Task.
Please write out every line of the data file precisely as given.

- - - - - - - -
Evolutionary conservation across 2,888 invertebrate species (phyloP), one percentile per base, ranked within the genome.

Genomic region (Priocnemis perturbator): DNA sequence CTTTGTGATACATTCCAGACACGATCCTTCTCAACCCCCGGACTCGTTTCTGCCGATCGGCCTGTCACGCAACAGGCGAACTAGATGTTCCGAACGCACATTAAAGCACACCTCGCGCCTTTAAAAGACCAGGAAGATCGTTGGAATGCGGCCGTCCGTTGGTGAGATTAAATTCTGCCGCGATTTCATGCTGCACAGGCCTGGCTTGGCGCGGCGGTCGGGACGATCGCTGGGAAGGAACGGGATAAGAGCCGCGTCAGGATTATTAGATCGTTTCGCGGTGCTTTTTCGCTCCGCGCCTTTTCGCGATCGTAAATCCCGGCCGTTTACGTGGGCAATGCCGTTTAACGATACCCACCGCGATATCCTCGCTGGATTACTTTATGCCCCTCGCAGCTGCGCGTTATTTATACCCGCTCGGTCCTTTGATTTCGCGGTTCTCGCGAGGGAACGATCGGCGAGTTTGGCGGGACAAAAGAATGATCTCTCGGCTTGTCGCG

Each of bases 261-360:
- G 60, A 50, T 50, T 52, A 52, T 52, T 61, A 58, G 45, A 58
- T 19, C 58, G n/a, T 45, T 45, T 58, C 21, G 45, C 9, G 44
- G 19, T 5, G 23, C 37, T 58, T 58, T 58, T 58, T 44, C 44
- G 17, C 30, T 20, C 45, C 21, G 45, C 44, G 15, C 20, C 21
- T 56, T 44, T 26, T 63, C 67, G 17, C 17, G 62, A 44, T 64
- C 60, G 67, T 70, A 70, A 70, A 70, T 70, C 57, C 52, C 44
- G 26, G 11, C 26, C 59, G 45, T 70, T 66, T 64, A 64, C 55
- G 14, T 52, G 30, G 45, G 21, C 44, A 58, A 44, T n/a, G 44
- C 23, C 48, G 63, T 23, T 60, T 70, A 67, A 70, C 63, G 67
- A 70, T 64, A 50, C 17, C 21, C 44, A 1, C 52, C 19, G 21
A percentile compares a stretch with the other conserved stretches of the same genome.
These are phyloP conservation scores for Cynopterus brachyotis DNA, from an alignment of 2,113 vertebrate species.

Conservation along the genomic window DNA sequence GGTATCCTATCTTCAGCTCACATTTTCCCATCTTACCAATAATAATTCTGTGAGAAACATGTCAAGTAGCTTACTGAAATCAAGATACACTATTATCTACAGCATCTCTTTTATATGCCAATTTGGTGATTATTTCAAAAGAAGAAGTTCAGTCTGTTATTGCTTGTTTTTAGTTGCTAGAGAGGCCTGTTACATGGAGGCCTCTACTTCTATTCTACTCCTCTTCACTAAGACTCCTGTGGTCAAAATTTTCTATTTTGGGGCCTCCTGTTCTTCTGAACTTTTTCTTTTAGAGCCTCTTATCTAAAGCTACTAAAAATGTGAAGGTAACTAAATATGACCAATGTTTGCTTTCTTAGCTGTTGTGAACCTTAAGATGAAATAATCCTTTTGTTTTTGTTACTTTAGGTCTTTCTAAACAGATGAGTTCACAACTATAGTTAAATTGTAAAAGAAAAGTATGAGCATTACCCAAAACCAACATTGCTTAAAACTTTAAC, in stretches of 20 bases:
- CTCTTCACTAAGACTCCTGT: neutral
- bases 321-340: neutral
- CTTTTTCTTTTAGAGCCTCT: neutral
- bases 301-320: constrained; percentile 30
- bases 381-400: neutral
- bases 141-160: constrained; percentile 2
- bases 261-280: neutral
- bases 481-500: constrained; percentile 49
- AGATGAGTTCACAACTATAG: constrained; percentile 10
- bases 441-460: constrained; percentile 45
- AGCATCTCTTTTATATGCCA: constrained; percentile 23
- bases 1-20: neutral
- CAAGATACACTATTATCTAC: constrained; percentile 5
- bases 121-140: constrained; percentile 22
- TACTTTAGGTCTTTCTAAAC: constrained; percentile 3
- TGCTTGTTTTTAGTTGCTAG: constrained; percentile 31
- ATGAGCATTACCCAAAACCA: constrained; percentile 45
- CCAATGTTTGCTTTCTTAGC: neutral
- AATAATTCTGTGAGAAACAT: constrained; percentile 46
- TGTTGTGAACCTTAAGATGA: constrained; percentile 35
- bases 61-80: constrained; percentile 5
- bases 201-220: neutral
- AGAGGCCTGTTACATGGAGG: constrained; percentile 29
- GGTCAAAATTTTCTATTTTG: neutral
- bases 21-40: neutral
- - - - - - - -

Evolutionary conservation across 2,888 invertebrate species (phyloP), one percentile per base, ranked within the genome.

Genomic region (Priocnemis perturbator): DNA sequence CTTTGTGATACATTCCAGACACGATCCTTCTCAACCCCCGGACTCGTTTCTGCCGATCGGCCTGTCACGCAACAGGCGAACTAGATGTTCCGAACGCACATTAAAGCACACCTCGCGCCTTTAAAAGACCAGGAAGATCGTTGGAATGCGGCCGTCCGTTGGTGAGATTAAATTCTGCCGCGATTTCATGCTGCACAGGCCTGGCTTGGCGCGGCGGTCGGGACGATCGCTGGGAAGGAACGGGATAAGAGCCGCGTCAGGATTATTAGATCGTTTCGCGGTGCTTTTTCGCTCCGCGCCTTTTCGCGATCGTAAATCCCGGCCGTTTACGTGGGCAATGCCGTTTAACGATACCCACCGCGATATCCTCGCTGGATTACTTTATGCCCCTCGCAGCTGCGCGTTATTTATACCCGCTCGGTCCTTTGATTTCGCGGTTCTCGCGAGGGAACGATCGGCGAGTTTGGCGGGACAAAAGAATGATCTCTCGGCTTGTCGCG

Each of bases 261-360:
- G 60, A 50, T 50, T 52, A 52, T 52, T 61, A 58, G 45, A 58
- T 19, C 58, G n/a, T 45, T 45, T 58, C 21, G 45, C 9, G 44
- G 19, T 5, G 23, C 37, T 58, T 58, T 58, T 58, T 44, C 44
- G 17, C 30, T 20, C 45, C 21, G 45, C 44, G 15, C 20, C 21
- T 56, T 44, T 26, T 63, C 67, G 17, C 17, G 62, A 44, T 64
- C 60, G 67, T 70, A 70, A 70, A 70, T 70, C 57, C 52, C 44
- G 26, G 11, C 26, C 59, G 45, T 70, T 66, T 64, A 64, C 55
- G 14, T 52, G 30, G 45, G 21, C 44, A 58, A 44, T n/a, G 44
- C 23, C 48, G 63, T 23, T 60, T 70, A 67, A 70, C 63, G 67
- A 70, T 64, A 50, C 17, C 21, C 44, A 1, C 52, C 19, G 21
A percentile compares a stretch with the other conserved stretches of the same genome.
These are phyloP conservation scores for Cynopterus brachyotis DNA, from an alignment of 2,113 vertebrate species.

Conservation along the genomic window DNA sequence GGTATCCTATCTTCAGCTCACATTTTCCCATCTTACCAATAATAATTCTGTGAGAAACATGTCAAGTAGCTTACTGAAATCAAGATACACTATTATCTACAGCATCTCTTTTATATGCCAATTTGGTGATTATTTCAAAAGAAGAAGTTCAGTCTGTTATTGCTTGTTTTTAGTTGCTAGAGAGGCCTGTTACATGGAGGCCTCTACTTCTATTCTACTCCTCTTCACTAAGACTCCTGTGGTCAAAATTTTCTATTTTGGGGCCTCCTGTTCTTCTGAACTTTTTCTTTTAGAGCCTCTTATCTAAAGCTACTAAAAATGTGAAGGTAACTAAATATGACCAATGTTTGCTTTCTTAGCTGTTGTGAACCTTAAGATGAAATAATCCTTTTGTTTTTGTTACTTTAGGTCTTTCTAAACAGATGAGTTCACAACTATAGTTAAATTGTAAAAGAAAAGTATGAGCATTACCCAAAACCAACATTGCTTAAAACTTTAAC, in stretches of 20 bases:
- CTCTTCACTAAGACTCCTGT: neutral
- bases 321-340: neutral
- CTTTTTCTTTTAGAGCCTCT: neutral
- bases 301-320: constrained; percentile 30
- bases 381-400: neutral
- bases 141-160: constrained; percentile 2
- bases 261-280: neutral
- bases 481-500: constrained; percentile 49
- AGATGAGTTCACAACTATAG: constrained; percentile 10
- bases 441-460: constrained; percentile 45
- AGCATCTCTTTTATATGCCA: constrained; percentile 23
- bases 1-20: neutral
- CAAGATACACTATTATCTAC: constrained; percentile 5
- bases 121-140: constrained; percentile 22
- TACTTTAGGTCTTTCTAAAC: constrained; percentile 3
- TGCTTGTTTTTAGTTGCTAG: constrained; percentile 31
- ATGAGCATTACCCAAAACCA: constrained; percentile 45
- CCAATGTTTGCTTTCTTAGC: neutral
- AATAATTCTGTGAGAAACAT: constrained; percentile 46
- TGTTGTGAACCTTAAGATGA: constrained; percentile 35
- bases 61-80: constrained; percentile 5
- bases 201-220: neutral
- AGAGGCCTGTTACATGGAGG: constrained; percentile 29
- GGTCAAAATTTTCTATTTTG: neutral
- bases 21-40: neutral